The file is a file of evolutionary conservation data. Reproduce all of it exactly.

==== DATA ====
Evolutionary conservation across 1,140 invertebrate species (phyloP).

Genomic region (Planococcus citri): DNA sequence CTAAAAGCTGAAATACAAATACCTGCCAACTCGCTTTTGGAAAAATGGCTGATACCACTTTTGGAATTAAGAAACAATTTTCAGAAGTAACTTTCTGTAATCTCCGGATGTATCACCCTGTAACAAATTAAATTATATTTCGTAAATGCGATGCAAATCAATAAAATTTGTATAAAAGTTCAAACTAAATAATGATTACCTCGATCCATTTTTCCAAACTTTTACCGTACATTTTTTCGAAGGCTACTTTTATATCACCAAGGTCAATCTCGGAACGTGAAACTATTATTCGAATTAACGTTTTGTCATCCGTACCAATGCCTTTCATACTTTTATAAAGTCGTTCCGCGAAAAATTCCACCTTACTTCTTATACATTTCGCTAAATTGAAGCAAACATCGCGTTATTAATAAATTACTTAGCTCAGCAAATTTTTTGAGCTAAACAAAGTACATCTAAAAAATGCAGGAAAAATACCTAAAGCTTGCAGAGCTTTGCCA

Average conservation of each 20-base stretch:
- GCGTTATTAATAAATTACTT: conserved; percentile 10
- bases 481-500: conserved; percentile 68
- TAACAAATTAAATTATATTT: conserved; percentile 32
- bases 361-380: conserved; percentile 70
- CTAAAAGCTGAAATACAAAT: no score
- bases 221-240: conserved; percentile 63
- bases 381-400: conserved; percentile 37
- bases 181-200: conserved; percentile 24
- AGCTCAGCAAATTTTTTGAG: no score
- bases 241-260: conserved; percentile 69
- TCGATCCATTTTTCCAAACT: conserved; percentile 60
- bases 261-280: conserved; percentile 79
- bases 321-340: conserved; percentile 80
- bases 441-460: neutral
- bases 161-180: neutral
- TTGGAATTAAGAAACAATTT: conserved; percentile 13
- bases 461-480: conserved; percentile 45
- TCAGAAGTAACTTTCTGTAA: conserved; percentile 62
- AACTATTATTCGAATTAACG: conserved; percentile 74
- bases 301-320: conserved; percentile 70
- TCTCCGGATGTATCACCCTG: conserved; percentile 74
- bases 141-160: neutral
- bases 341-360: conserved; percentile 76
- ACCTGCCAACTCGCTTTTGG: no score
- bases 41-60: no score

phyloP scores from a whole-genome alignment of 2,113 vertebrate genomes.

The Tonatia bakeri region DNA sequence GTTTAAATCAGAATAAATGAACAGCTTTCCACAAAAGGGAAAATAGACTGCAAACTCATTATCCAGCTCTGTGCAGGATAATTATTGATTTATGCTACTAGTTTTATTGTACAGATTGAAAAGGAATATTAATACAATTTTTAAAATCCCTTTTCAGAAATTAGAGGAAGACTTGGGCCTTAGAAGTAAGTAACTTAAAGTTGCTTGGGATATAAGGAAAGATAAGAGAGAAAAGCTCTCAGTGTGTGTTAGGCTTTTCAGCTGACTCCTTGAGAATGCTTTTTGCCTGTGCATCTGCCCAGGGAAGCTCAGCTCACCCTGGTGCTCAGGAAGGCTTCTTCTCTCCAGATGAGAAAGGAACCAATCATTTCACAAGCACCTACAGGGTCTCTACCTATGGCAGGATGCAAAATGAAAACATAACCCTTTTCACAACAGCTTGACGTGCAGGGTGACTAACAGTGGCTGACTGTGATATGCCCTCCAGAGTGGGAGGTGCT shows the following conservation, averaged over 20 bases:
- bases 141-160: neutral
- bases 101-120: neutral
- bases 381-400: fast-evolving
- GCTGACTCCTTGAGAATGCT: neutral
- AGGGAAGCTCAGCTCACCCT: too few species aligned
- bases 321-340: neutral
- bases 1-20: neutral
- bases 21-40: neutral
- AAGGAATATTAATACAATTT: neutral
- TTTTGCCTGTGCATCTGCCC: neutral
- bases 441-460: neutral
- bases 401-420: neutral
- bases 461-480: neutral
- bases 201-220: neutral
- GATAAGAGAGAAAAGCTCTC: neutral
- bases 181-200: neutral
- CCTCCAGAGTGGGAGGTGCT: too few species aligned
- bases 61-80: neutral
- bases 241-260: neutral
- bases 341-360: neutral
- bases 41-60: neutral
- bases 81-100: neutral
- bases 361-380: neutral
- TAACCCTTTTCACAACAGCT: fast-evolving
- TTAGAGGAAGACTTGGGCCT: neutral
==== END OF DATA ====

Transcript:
Evolutionary conservation across 1,140 invertebrate species (phyloP).

Genomic region (Planococcus citri): DNA sequence CTAAAAGCTGAAATACAAATACCTGCCAACTCGCTTTTGGAAAAATGGCTGATACCACTTTTGGAATTAAGAAACAATTTTCAGAAGTAACTTTCTGTAATCTCCGGATGTATCACCCTGTAACAAATTAAATTATATTTCGTAAATGCGATGCAAATCAATAAAATTTGTATAAAAGTTCAAACTAAATAATGATTACCTCGATCCATTTTTCCAAACTTTTACCGTACATTTTTTCGAAGGCTACTTTTATATCACCAAGGTCAATCTCGGAACGTGAAACTATTATTCGAATTAACGTTTTGTCATCCGTACCAATGCCTTTCATACTTTTATAAAGTCGTTCCGCGAAAAATTCCACCTTACTTCTTATACATTTCGCTAAATTGAAGCAAACATCGCGTTATTAATAAATTACTTAGCTCAGCAAATTTTTTGAGCTAAACAAAGTACATCTAAAAAATGCAGGAAAAATACCTAAAGCTTGCAGAGCTTTGCCA

Average conservation of each 20-base stretch:
- GCGTTATTAATAAATTACTT: conserved; percentile 10
- bases 481-500: conserved; percentile 68
- TAACAAATTAAATTATATTT: conserved; percentile 32
- bases 361-380: conserved; percentile 70
- CTAAAAGCTGAAATACAAAT: no score
- bases 221-240: conserved; percentile 63
- bases 381-400: conserved; percentile 37
- bases 181-200: conserved; percentile 24
- AGCTCAGCAAATTTTTTGAG: no score
- bases 241-260: conserved; percentile 69
- TCGATCCATTTTTCCAAACT: conserved; percentile 60
- bases 261-280: conserved; percentile 79
- bases 321-340: conserved; percentile 80
- bases 441-460: neutral
- bases 161-180: neutral
- TTGGAATTAAGAAACAATTT: conserved; percentile 13
- bases 461-480: conserved; percentile 45
- TCAGAAGTAACTTTCTGTAA: conserved; percentile 62
- AACTATTATTCGAATTAACG: conserved; percentile 74
- bases 301-320: conserved; percentile 70
- TCTCCGGATGTATCACCCTG: conserved; percentile 74
- bases 141-160: neutral
- bases 341-360: conserved; percentile 76
- ACCTGCCAACTCGCTTTTGG: no score
- bases 41-60: no score

phyloP scores from a whole-genome alignment of 2,113 vertebrate genomes.

The Tonatia bakeri region DNA sequence GTTTAAATCAGAATAAATGAACAGCTTTCCACAAAAGGGAAAATAGACTGCAAACTCATTATCCAGCTCTGTGCAGGATAATTATTGATTTATGCTACTAGTTTTATTGTACAGATTGAAAAGGAATATTAATACAATTTTTAAAATCCCTTTTCAGAAATTAGAGGAAGACTTGGGCCTTAGAAGTAAGTAACTTAAAGTTGCTTGGGATATAAGGAAAGATAAGAGAGAAAAGCTCTCAGTGTGTGTTAGGCTTTTCAGCTGACTCCTTGAGAATGCTTTTTGCCTGTGCATCTGCCCAGGGAAGCTCAGCTCACCCTGGTGCTCAGGAAGGCTTCTTCTCTCCAGATGAGAAAGGAACCAATCATTTCACAAGCACCTACAGGGTCTCTACCTATGGCAGGATGCAAAATGAAAACATAACCCTTTTCACAACAGCTTGACGTGCAGGGTGACTAACAGTGGCTGACTGTGATATGCCCTCCAGAGTGGGAGGTGCT shows the following conservation, averaged over 20 bases:
- bases 141-160: neutral
- bases 101-120: neutral
- bases 381-400: fast-evolving
- GCTGACTCCTTGAGAATGCT: neutral
- AGGGAAGCTCAGCTCACCCT: too few species aligned
- bases 321-340: neutral
- bases 1-20: neutral
- bases 21-40: neutral
- AAGGAATATTAATACAATTT: neutral
- TTTTGCCTGTGCATCTGCCC: neutral
- bases 441-460: neutral
- bases 401-420: neutral
- bases 461-480: neutral
- bases 201-220: neutral
- GATAAGAGAGAAAAGCTCTC: neutral
- bases 181-200: neutral
- CCTCCAGAGTGGGAGGTGCT: too few species aligned
- bases 61-80: neutral
- bases 241-260: neutral
- bases 341-360: neutral
- bases 41-60: neutral
- bases 81-100: neutral
- bases 361-380: neutral
- TAACCCTTTTCACAACAGCT: fast-evolving
- TTAGAGGAAGACTTGGGCCT: neutral